Published on Global Research, by Pablo Ouziel, March 6, 2008.
An excerpt: … America’s “new business cycle” which began in the 1980’s has created as Thomas Palley ex Chief Economist with the US-China Economic Security Review Commission puts it, large trade deficits, manufacturing job loss, asset price inflation, rising debt-to-income ratios, and detachment of wages from productivity growth. It has used financial booms to support debt-financed spending, an easing of credit standards to support borrowing, and cheap imports to ameliorate the effects of wage stagnation. As Palley puts it, with “debt burdens elevated and housing prices significantly above levels warranted by their historical relation to income, the business cycle of the last two decades appears exhausted”.
According to the New York Times, the sound fundamentals Bush likes to refer to, are alarmingly parallel to the Japan’s lost decade, when the Japanese economy after a long boom in the 1990’s, was stopped by a sharp fall in the real estate market causing a stretch of stagnation which ended only a few years ago. Clyde V. Prestowitz, president of the Economic Strategy Institute in Washington, says “the American economy is very fragile now,” a sentiment which is echoed by Nouriel Roubini, an economics professor at the Stern School of Business at New York University, who warns that “the roughly $100 billion in bad loans reported by banks to date could increase nearly tenfold, as the defaults spread beyond the subprime mortgage loans to consumer loans, credit cards and corporate lending”.
European Central Bank council member Guy Quaden points out that “it is clear that the slowdown in the U.S. will be more pronounced than previously foreseen.” According to Bank of Italy governor, Mario Draghi, in the meeting held in Tokyo by the finance ministers and central bank chiefs of the Group of Seven industrialized nations, “Bernanke said that while house prices are falling, they can’t say how long and deep the crisis will be.” But as lawmakers, politicians and bankers continue to debate about the current state of the American economy, what is clear is that the latest consumer price index (CPI), the government’s main inflation indicator shows that for the year ending in January, all prices were up 4.3 percent. Excluding the temporary surges after Katrina, inflation hasn’t been higher since July 1991. As for the producer price index, year over year the PPI is up 7.4% the fastest pace since 1981. As Robert Brusca, chief economist at FAO Economics says, with this data at hand, it will be hard for Mr. Bernanke to testify…and hold to the fiction of inflation as under control and the Fed as master of tamed inflation expectations. Yet Bernanke is telling lawmakers that inflation expectations appear to have remained reasonably well anchored, and George Bush is convinced that fundamentals are in place.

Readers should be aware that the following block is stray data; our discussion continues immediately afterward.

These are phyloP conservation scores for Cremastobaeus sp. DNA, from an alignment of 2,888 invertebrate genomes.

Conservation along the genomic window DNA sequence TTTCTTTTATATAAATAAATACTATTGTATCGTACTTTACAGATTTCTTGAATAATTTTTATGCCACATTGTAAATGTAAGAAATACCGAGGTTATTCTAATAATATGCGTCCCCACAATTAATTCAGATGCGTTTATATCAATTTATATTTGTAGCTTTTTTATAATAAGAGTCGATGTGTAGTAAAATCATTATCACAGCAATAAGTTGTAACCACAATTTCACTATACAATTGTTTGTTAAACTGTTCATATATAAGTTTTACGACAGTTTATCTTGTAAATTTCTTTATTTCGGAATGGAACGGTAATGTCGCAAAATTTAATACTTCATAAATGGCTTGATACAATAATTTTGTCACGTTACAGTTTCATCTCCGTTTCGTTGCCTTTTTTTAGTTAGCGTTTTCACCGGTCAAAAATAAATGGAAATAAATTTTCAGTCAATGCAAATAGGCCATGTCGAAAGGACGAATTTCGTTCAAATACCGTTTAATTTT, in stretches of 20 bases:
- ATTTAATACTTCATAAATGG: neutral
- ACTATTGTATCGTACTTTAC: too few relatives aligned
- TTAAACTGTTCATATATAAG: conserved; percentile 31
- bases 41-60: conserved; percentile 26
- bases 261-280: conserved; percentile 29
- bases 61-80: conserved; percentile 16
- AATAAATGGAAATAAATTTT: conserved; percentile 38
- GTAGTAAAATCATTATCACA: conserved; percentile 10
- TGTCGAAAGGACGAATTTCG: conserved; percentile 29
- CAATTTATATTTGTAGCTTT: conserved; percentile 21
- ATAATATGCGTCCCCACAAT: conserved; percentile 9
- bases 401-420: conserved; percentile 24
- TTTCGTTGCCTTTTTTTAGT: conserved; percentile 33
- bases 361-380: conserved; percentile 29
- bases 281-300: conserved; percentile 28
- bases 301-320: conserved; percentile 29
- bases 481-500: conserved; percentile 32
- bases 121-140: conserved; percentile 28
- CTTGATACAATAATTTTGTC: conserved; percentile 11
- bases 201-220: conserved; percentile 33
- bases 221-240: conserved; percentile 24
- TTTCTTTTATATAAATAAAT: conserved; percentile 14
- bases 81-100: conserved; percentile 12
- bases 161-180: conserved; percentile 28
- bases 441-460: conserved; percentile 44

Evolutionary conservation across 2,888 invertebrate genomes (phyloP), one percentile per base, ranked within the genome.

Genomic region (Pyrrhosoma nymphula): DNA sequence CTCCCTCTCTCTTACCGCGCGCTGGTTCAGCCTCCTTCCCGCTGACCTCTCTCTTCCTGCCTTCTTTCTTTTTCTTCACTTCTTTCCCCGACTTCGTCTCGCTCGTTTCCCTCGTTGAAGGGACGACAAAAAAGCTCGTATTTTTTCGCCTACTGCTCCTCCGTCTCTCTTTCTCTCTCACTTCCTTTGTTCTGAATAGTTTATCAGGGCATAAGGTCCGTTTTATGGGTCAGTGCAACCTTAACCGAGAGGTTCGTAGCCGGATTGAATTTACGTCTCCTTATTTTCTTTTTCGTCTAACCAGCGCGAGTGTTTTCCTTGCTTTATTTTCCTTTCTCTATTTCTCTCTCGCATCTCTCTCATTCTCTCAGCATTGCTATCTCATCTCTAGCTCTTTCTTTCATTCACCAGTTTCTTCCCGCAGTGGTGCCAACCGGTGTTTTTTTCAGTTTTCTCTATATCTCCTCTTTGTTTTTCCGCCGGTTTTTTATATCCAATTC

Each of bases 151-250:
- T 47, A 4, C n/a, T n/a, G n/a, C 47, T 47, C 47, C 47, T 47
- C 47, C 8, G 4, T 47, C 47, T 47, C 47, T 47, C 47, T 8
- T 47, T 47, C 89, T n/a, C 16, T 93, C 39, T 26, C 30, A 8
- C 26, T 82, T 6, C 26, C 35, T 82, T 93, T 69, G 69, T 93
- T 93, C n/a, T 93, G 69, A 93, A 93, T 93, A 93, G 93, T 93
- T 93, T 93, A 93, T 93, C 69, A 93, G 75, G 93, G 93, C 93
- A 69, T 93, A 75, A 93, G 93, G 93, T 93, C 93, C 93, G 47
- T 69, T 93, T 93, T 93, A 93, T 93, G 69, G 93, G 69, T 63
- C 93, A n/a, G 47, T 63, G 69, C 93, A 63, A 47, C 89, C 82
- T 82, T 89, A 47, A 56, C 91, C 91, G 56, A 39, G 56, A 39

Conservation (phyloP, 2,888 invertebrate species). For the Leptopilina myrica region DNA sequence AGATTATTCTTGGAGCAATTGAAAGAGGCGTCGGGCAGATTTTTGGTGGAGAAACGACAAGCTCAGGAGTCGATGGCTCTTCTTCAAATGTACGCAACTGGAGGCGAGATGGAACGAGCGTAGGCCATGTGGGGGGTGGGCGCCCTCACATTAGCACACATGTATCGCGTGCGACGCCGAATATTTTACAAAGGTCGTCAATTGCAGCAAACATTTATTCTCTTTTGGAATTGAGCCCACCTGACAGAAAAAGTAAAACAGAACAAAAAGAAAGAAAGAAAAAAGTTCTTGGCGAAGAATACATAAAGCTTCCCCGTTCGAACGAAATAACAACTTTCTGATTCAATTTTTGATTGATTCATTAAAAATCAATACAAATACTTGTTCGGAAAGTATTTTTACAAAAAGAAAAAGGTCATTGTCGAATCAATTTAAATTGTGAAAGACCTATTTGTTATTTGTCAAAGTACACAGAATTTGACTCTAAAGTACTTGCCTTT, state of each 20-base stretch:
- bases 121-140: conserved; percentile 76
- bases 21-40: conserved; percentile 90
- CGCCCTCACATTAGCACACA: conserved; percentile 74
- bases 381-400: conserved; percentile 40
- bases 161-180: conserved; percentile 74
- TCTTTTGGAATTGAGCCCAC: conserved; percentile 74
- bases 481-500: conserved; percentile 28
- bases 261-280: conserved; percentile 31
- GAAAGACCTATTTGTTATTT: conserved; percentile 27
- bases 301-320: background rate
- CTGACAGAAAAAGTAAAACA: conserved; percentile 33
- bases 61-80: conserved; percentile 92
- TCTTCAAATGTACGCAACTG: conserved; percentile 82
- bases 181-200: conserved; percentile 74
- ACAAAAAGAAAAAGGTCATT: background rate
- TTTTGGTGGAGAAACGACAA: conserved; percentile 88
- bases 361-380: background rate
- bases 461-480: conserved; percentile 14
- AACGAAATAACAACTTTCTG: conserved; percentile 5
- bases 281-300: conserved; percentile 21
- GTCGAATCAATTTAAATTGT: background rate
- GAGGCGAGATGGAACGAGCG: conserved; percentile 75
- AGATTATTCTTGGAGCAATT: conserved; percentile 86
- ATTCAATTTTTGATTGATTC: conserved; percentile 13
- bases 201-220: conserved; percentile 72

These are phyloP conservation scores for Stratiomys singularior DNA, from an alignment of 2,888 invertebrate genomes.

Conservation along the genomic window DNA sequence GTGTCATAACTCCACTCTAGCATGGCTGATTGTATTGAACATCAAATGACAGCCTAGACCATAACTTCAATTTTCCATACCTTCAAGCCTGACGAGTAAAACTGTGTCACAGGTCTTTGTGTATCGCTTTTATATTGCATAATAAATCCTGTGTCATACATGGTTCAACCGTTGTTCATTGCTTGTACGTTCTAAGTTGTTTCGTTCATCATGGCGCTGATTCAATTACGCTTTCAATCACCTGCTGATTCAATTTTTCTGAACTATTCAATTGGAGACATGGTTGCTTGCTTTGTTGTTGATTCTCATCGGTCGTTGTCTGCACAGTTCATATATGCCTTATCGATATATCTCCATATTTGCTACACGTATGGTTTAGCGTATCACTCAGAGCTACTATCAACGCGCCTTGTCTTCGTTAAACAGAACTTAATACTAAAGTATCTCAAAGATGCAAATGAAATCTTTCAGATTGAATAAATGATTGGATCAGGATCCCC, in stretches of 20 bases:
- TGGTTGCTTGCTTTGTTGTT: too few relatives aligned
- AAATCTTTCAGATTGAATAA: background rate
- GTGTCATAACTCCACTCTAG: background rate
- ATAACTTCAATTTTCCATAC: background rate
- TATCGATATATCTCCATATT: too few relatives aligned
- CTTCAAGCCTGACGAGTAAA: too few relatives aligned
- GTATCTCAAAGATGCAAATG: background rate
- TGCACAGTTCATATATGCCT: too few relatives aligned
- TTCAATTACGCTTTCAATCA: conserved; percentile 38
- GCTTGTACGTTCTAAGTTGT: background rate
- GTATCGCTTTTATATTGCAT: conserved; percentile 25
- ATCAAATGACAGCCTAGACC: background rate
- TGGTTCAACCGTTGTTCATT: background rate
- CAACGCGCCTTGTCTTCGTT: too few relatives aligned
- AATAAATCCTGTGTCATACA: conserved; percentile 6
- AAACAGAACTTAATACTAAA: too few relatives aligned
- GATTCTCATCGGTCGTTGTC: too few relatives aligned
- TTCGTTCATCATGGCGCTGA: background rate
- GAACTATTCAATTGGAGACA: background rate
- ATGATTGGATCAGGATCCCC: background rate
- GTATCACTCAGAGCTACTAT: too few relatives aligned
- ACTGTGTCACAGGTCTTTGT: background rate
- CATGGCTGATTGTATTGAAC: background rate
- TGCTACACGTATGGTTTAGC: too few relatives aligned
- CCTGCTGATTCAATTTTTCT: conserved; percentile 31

As for now, while talk of subprime exposure has diminished, Ted Wieseman, an economist at Morgan Stanley, warns that investor worries about potential further writedowns are shifting in a big way from subprime residential mortgages to commercial real estate lending. Also as major retailers reported chilly January same-store sales, Wal-Mart with a meager 0.5% increase, Target with a 1.1% drop, Macy’s with a worse-than-expected 7.1% decline, Kohl’s with an 8.3% plunge and Nordstrom with a 6.6% drop in comps, the National Federation of Independent Business said its index of small business optimism slipped to the lowest reading since January 1991, when the U.S. was mired in recession.
To add to this economic and social carnage, Macy’s Inc. has reported that it plans to cut 2,300 jobs across the country, Hasbro Inc the second-largest U.S. toy company, expects a 14 percent to 15 percent increase this year in the costs of made-in-China products, Time Warner has reported a 41 percent decline in fourth-quarter profits, Office Depot a 85% plunge in profit, and Jeffrey Garten, professor of international trade and finance at Yale School of Management has said that the United States “is beginning to look like a bargain-basement.”
Of course, if the world’s economic engine looking like a bargain-basement is a reflection of sound fundamentals, then I must accept my misreading of today’s economic reality and subscribe to George Bush’s sound fundamentals equation. (full text).
(Pablo Ouziel is a sociologist and a freelance writer based in Spain).